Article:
How Do You Draft Your Novels?
by Hannah West
When the premise for KINGDOM OF ASH AND BRIARS first struck me, I was sitting in an advanced grammar class in France, staring at the Disney princess pencils my parents had sent me in a care package. I’d already written several opening pages about a kidnapped girl getting dragged through the snowy woods toward her probable death, but the distinct moment of inspiration that occurred in Monsieur Brunot’s grammar class allowed me to connect the mysterious kidnapped girl to a sweeping story arc of politics, war, and fairytale princesses.
As soon as I returned from my semester abroad, I jotted down ideas. Not a rigid outline per se, just a list of chronological checkpoints. I steeped myself in fantasy stories, listened to atmospheric music, and jumped ahead to write the scenes I was most excited about because I simply couldn’t wait. My spirit bubbled with enthusiasm. After all these years of writing unfinished stories with magic and romance and danger, I finally had a commercial premise, a plan, and the will to finish a novel.
But two years passed before I typed “the end” on a first draft.
So how does the middle of the story go? What does the actual day-to-day process of drafting look like?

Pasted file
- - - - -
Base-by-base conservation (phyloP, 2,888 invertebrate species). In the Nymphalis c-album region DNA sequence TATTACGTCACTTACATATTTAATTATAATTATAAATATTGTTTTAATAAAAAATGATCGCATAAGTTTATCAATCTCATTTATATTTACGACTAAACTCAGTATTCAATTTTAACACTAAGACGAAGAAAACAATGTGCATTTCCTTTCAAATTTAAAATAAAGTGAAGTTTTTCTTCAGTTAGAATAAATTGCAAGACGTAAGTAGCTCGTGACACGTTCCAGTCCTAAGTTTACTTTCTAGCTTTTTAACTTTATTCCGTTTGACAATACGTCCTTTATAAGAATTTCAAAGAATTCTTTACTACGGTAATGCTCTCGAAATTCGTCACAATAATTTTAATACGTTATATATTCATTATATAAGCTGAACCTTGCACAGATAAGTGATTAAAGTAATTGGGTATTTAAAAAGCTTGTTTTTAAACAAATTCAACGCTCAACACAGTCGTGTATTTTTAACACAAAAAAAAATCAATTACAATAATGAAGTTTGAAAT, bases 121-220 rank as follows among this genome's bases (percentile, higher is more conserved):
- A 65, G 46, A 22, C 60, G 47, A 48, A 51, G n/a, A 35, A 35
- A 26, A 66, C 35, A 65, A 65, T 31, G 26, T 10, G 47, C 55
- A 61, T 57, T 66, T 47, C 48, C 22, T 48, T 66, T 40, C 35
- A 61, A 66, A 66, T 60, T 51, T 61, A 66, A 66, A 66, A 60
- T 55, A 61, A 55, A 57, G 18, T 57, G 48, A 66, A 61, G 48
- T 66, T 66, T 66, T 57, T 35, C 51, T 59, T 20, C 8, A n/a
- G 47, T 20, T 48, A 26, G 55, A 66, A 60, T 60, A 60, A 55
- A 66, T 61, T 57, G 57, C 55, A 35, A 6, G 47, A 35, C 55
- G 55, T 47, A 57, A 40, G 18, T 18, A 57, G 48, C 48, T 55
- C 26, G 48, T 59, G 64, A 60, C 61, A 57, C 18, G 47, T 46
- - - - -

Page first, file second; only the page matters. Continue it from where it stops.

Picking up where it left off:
For me, it looks like typing a few paragraphs, then editing and analyzing them until they’re as clean as I can make them. It looks like lying on my bed and staring at the ceiling while I mentally overcome plot snags, not daring to touch my keyboard until I’ve ironed out every wrinkle. It looks like being an obsessive, unapologetic diamond polisher.
Diamond Polishing vs Mud Slinging
Authors tend to fall into two groups when it comes to drafting: mud slingers and diamond polishers. A mud slinger knows the first draft will be a mess, but it doesn’t matter as long as they splat words onto the page and revise later. Diamond polishers draft carefully, editing as they progress. They can’t stand noticeable errors or plot holes while they work, and they tend to draft for a long time. You probably won’t see many diamond polishers signing up for NaNoWriMo.
I’ve noticed subsets of these two types: discipline-based versus inspiration-based. A discipline-based writer may wake up at the same time every day to write for the same number of hours and meet the same word count goal, regardless of whether inspiration strikes. Bullet journals, accountability groups, and rewards systems may be involved. Some people need to be organized to unlock their creativity.
Inspiration-based writers, on the other hand, find it difficult to follow a schedule. They can’t clack away for hours unless they’ve experienced a light bulb moment or worked through a difficult plot snag. For these writers, inspiration is the key to unlocking discipline.
I’m an inspiration-based diamond polisher. I don’t write unless the ideas are brewing and bubbling. Then I may write just a single paragraph and polish that foggy little diamond ‘til the cows come home.